The new Government must outline the road map to net zero
The window for game changing action on climate change is closing and we need to move at pace in this Parliament, says Alistair Phillips-Davies, Chief Executive of SSE.
The one consistent message throughout the UK General Election campaign was the need to tackle climate change with urgency. Looking ahead to the Queens Speech and the 2020 policy agenda, now is the time to translate political pledges into practical action to pave the way for net zero emissions by 2050.
As a company that’s been advocating for bold and decisive action for many years and has been investing heavily – about £4m every day – in assets and infrastructure to support a low-carbon economy, it is important to recognise how far the energy industry has come. Today the UK is almost coal free, leads on offshore wind, has one of the most progressive carbon tax policies and was the first country to legislate for net zero. But thirty years will come quickly for policymakers and long term investors, therefore the next Parliament will be critical in setting the country up for success.
The new Government has already committed to backing SSE’s call for ramping up renewables with a new target of 40GW of offshore wind by 2030. This is a clear signal to an industry to build on successes to date and continue its huge investment programme. SSE will be playing its part building the world’s largest offshore wind farm at Doggerbank off the east coast of Yorkshire and Seagreen, off the coast of Fife, which will be Scotland’s largest offshore wind farm. However, delivering enough projects will require policy changes to introduce more regular renewable energy contract auctions and focused collaboration to address obstacles such as planning, electricity grid constraints and aviation restrictions.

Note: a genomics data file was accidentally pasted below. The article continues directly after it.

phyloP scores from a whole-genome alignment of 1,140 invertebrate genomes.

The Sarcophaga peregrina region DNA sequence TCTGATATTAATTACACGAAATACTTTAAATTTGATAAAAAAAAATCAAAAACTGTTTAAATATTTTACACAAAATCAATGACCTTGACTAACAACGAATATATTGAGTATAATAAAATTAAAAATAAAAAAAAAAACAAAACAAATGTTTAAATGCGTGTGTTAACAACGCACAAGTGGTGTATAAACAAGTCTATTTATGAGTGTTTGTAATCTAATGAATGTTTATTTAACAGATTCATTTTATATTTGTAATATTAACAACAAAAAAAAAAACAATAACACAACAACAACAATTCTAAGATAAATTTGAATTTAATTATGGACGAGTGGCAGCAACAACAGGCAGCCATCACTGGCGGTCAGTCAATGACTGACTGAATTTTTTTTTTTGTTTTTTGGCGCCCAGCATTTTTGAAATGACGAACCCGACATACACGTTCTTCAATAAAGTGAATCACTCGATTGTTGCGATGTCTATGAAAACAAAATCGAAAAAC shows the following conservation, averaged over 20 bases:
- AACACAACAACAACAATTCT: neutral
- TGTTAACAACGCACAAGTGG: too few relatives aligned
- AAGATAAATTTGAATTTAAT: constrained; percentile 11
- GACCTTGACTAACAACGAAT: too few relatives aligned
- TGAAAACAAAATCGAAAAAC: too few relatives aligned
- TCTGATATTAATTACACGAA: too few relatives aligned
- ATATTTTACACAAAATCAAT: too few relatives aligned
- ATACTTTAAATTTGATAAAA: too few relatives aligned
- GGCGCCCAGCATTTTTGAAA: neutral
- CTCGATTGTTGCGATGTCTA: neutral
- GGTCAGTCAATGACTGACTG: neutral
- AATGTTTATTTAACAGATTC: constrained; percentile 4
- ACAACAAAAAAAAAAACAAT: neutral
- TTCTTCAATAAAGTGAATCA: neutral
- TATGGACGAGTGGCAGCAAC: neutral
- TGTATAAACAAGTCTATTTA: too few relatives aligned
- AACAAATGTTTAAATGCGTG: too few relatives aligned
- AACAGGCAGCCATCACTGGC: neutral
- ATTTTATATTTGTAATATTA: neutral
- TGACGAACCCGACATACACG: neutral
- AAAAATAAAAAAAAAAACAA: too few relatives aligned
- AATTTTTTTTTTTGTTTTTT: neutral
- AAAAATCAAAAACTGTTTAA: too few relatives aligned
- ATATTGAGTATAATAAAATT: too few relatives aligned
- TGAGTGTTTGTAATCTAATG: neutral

Renewable energy will need low-carbon flexible backup. Carbon capture and storage fitted to thermal power stations has high potential here and must be demonstrated at scale within the next decade. SSE also sees potential in hydrogen power technologies too. Both will need Government collaboration and support to take the technologies forward.
Smart and reliable electricity transportation networks are also needed to reach net zero. We have submitted plans for an electricity transmission network for net zero in the north of Scotland which will see billions of pounds invested to support the expansion of renewables across one of the windiest parts of Britain. Reforms will also be needed to provide enough electric vehicle charging coverage to enable drivers to have confidence in EVs. We risk repeating the problems with the broadband rollout, where certain communities have been left behind unless we create an urgent rollout framework with local authorities, transport bodies and electricity networks working together to set up tenders to rollout the most extensive EV charging network in the world and to enable collaboration to provide charging where it is otherwise uneconomic.
Of course, as an industry, along with water, rail and telecommunications, we also need to redouble efforts to restore trust given the fact that nationalisation was a key feature of the political debate. Together we have to demonstrate to the public that we can deliver for the industry, customers and society alike. Being responsible employers; paying our fair share of tax, a Real Living Wage, treating suppliers fairly, investing for the long-term in communities, respecting the environment - these are all important if we are to deliver a fair return to society on the profits we make.
Ultimately, the window for game changing action on climate change is closing and we need to move at pace in this Parliament. Five years ago world leaders signed the landmark Paris Agreement which paved the way for action to address climate change and cut carbon emissions. In advance of the critical UN COP26 climate talks in Glasgow next November, the new Government needs a world-leading net zero roadmap to energise the next phase of delivery. We stand ready to help create it. Manifestos are a shop window for prospective governments. Now our elected representatives must be ready to get out on the shop floor and make good on their promises
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